Sources:

The Guardian, “System error: Japan cybersecurity minister admits he has never used a computer,” Accessed on 18th December, 2020. https://www.theguardian.com/world/2018/nov/15/japan-cyber-security-ministernever-used-computer-yoshitaka-sakurada.

NHK, “菅内閣 閣僚たちの意気込みは…,” Accessed on 18th December, 2020.  https://www.nhk.or.jp/politics/articles/statement/44924.html.

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4 Comments

  • Aelt
    Posted December 9, 2020 at 4:04 pm 0Likes

    This was an interesting article in your series. I was surprised to read that it was even possible for someone to become an IT minister without ever using a computer. But I do agree that such an IT minister would be beneficial in some way in an increasingly more digital world, especially where explanation and learning of digital things are concerned. Perhaps the old IT minister would like to help make study programs for the elderly and young people or even others who are still learning to use IT.

  • ChrisM19
    Posted December 9, 2020 at 5:36 pm 0Likes

    I find it quite interesting that you consider japan ”behind” in its digitization. I always thought otherwise. At Least from movies and popular culture I see. I am from Cyprus and Digitization is almost non-existent there, it seems like everywhere else in the 80’s. However my view of japan might be skewed due to movies (both Japanese and western). Regardless, this is a very interesting post!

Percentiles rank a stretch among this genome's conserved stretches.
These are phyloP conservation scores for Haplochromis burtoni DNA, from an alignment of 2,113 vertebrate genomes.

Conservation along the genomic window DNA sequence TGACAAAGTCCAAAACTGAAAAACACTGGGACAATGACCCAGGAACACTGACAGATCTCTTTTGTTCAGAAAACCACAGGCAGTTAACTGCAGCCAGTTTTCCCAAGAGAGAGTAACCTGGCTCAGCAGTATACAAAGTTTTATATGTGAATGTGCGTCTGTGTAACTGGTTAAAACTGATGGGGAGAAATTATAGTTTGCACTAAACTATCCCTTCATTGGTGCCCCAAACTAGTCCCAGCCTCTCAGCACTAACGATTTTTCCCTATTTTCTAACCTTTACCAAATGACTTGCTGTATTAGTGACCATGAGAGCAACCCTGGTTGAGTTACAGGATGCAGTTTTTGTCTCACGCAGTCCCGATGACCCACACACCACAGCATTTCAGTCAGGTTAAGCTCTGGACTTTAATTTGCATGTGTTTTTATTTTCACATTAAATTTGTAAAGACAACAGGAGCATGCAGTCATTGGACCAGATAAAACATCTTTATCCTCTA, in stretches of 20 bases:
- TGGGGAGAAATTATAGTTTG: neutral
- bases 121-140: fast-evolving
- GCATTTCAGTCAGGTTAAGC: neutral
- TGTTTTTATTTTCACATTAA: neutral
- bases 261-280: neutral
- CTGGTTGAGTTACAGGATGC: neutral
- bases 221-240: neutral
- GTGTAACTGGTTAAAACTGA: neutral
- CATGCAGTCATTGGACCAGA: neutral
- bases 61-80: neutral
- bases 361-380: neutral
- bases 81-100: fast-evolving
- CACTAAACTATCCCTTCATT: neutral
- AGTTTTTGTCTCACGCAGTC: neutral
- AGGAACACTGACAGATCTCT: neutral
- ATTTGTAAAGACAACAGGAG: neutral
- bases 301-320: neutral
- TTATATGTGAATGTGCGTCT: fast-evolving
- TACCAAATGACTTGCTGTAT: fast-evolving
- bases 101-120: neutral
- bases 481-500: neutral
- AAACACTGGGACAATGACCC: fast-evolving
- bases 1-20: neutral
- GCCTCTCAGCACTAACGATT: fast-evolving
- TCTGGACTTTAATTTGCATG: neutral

• heloisebellouard
    Posted December 17, 2020 at 10:14 pm 0Likes

    I really liked this series of articles you wrote. I’m not super familiar with Japanese culture or government style (except for, as others said, what I see in Western media), so it was really interesting to read about it here. It’s really shocking to think that the IT minister has never used a computer and is proud to admit so, but I do believe that what you said about different perspectives benefiting digitization as well. I also like that you addressed the issue that the government is very conservative in terms of making major changes to Japanese society over such a short period of time, especially considering that some of these changes are definitely needed throughout the world as our society evolves.